Blue Scholars, "Cornerstone"
The lead-in to the The Long March EP, this really tells you what to expect on this record. And, honestly, this is an extremely generous EP - 9 tracks, 35 minutes, that's plenty of material for a full LP.
Blackalicious, "On Fire Tonight"
Aw, hell yeah, hip hop day! This comes to us from Imani, Vol. 1, released in 2015 after a 10 year break between records. Alas, there is no Vol. 2 (yet?). There's actually some similarity in approach between Blackalicious and Blue Scholars, with both broadly approaching hip hop from a sort of modernized throwback stance, if that makes any sense. [reads what I wrote] It does not make sense.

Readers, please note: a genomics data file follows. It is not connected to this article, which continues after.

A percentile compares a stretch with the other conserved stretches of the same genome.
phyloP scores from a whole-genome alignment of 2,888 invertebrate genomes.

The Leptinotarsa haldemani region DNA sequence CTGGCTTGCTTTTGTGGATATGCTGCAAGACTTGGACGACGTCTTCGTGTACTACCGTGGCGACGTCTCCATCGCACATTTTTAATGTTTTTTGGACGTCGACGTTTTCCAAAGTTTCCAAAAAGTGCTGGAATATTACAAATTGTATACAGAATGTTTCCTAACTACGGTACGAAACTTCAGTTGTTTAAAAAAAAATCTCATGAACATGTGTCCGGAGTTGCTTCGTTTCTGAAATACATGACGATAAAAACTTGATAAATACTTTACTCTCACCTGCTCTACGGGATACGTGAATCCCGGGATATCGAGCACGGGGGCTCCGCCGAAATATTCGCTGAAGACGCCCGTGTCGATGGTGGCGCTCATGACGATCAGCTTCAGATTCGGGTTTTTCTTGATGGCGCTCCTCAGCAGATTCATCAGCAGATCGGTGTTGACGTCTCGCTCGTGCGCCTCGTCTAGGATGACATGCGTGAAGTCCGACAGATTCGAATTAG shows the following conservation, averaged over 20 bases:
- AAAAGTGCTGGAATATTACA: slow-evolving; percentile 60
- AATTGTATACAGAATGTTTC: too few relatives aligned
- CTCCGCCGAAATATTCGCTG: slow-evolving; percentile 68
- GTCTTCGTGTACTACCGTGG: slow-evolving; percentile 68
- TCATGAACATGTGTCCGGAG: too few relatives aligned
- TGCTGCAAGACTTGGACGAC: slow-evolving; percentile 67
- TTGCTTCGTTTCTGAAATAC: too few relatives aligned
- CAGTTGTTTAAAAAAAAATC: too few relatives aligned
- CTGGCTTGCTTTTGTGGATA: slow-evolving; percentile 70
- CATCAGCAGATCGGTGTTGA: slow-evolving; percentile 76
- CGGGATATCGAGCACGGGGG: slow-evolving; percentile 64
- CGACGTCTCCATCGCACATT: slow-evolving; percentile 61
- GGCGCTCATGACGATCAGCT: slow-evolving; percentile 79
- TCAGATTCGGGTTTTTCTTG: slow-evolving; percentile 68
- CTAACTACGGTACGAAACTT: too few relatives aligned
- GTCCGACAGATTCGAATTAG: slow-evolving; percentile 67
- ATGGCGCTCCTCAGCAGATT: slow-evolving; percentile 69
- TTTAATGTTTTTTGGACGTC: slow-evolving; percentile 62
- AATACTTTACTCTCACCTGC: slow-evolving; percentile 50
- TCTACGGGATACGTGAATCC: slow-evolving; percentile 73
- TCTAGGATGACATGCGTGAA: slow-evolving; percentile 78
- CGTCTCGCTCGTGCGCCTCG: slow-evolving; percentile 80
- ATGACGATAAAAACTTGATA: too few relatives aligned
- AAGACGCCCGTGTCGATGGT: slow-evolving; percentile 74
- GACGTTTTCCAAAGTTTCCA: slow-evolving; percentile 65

Kid Koala, "The Observable Universe"
Well, it's from a turntable artist, that's close. This is from Music to Draw To: Satellite, a largely ambient work where Kid Koala rolled out all kinds of things like strings and a singer, making a huge departure from his earlier work. As with most ambient work, it's pleasant but not especially memorable.
Mono, "The Hand That Holds The Truth"
Ambient or post-rock? Sometimes, hard to tell, at least until the crescendo arrives. I guess there's a lot more guitar in post-rock. This made more sense in my head. And I re-wrote this, like, three times! I don't know what I'm doing here!
We started at bright hip-hop, we ended in the some of the filthiest scuzz rock ever laid down. It's the Five Songs gamut! This little ditty comes to us from the compilation Body to Body, Job to Job, which collects a bunch of unreleased tracks and some miscellaneous live tracks from their early period. It's not especially coherent, but if you want more of their brutal no-wave period and have worn out your copies of Cop and Filth, you can get more of what they were serving.